Jesus Christ is the reconciler. Paul writes in verse 20: “and through him God was pleased to reconcile to himself all things, whether on earth or in heaven, by making peace through the blood of his cross.” The ideas here remind us of 2 Corinthians 5:19: “in Christ God was reconciling the world to himself….” (more…)
I think that many times in the past I prayed for the guidance of the Holy Spirit — but without a clear expectation in my mind that I would have it in the course of the day.
But, I have learned to expect the Spirit’s guidance — if, indeed, I have prayed for it.
The great preacher F. B. Meyer expresses it well:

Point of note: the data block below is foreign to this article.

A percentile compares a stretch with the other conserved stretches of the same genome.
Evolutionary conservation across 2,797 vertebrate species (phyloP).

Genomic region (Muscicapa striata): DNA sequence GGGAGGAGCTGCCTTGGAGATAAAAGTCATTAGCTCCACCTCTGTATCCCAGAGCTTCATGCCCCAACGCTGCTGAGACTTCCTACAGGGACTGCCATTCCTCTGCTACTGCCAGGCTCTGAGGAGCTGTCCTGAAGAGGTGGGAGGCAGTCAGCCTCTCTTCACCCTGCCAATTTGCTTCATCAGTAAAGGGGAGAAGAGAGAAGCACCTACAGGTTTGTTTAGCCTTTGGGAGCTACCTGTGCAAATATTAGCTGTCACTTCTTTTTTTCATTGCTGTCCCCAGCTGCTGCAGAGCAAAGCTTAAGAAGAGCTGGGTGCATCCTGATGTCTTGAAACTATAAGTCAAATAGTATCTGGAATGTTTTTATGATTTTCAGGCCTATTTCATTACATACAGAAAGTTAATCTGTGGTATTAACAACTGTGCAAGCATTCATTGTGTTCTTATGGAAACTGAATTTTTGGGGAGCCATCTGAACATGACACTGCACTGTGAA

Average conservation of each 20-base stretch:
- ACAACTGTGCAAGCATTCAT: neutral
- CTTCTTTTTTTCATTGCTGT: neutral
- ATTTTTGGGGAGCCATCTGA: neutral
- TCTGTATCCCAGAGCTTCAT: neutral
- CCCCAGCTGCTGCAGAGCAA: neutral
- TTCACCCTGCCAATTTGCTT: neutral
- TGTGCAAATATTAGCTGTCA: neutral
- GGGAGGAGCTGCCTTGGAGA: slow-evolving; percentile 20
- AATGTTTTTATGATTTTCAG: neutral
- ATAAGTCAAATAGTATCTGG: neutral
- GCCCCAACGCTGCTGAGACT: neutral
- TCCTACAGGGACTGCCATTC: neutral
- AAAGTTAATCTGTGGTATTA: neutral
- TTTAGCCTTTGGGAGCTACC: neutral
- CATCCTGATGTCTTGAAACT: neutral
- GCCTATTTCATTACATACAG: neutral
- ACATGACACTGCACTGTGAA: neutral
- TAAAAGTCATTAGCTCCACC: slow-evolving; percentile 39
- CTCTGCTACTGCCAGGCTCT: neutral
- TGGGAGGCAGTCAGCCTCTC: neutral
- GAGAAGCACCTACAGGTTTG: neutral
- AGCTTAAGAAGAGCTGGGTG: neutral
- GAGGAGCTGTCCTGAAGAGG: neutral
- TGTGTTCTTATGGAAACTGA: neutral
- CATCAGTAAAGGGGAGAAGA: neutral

Expect the Holy Ghost to work in, with and for you. When a man is right with God, God will freely use him. There will rise up within him impulses and inspirations, strong strivings, strange resolves. These must be tested by Scripture and prayer, and if evidently of God they must be obeyed. But there is this perennial source of comfort: God’s commands are enablings. He will never give us a work to do without showing exactly how and when to do it, and He will give the precise strength and wisdom we need. Do not dread to enter this life because you fear that God will ask you to do something you cannot do. He will never do that. If He lays aught on your heart, He will do so uninvited; as you pray about it the impression will continue to grow, so that presently, as you look up to know what He wills you to say or do, the way will suddenly open, and you will probably have said the word or done the deed almost unconsciously. Rely on the Holy Ghost to go before you to make the crooked places straight and the rough places smooth. Do not bring the legal spirit of ‘must’ into God’s free service. ‘Consider the lilies of the field, how they grow.’ Let your life be as effortless as theirs, because your faith shall constantly hand over all difficulties and responsibilities to your ever-present Lord. There is no effort to the branch in putting forth the swelling clusters of grapes — the effort would be to keep them back.